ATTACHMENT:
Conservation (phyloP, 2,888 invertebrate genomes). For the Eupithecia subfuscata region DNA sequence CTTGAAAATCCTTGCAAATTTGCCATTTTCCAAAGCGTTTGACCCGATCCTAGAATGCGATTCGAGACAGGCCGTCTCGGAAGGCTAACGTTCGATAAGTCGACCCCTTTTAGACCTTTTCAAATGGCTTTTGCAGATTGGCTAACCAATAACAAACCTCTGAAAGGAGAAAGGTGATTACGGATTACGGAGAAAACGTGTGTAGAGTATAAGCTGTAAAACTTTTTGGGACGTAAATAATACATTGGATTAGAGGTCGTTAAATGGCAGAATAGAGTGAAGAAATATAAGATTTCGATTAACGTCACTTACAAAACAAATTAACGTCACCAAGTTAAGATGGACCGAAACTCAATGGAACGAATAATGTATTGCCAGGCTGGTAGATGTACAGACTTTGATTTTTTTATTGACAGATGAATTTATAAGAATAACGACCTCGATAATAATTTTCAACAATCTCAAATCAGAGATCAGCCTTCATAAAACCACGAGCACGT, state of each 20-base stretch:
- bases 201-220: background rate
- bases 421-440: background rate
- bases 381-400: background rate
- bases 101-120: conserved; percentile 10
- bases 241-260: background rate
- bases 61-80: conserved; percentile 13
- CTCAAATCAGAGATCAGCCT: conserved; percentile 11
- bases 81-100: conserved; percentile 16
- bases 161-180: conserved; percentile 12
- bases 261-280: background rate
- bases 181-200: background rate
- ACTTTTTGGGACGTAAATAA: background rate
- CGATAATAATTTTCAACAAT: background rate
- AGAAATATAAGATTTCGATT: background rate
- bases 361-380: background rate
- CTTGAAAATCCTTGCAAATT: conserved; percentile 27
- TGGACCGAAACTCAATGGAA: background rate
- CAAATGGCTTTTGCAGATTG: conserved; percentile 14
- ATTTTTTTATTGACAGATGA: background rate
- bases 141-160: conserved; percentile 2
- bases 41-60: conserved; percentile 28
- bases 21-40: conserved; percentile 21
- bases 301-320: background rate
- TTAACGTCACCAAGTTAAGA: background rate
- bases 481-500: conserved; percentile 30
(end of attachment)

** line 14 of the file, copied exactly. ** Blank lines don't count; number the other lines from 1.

- CGATAATAATTTTCAACAAT: background rate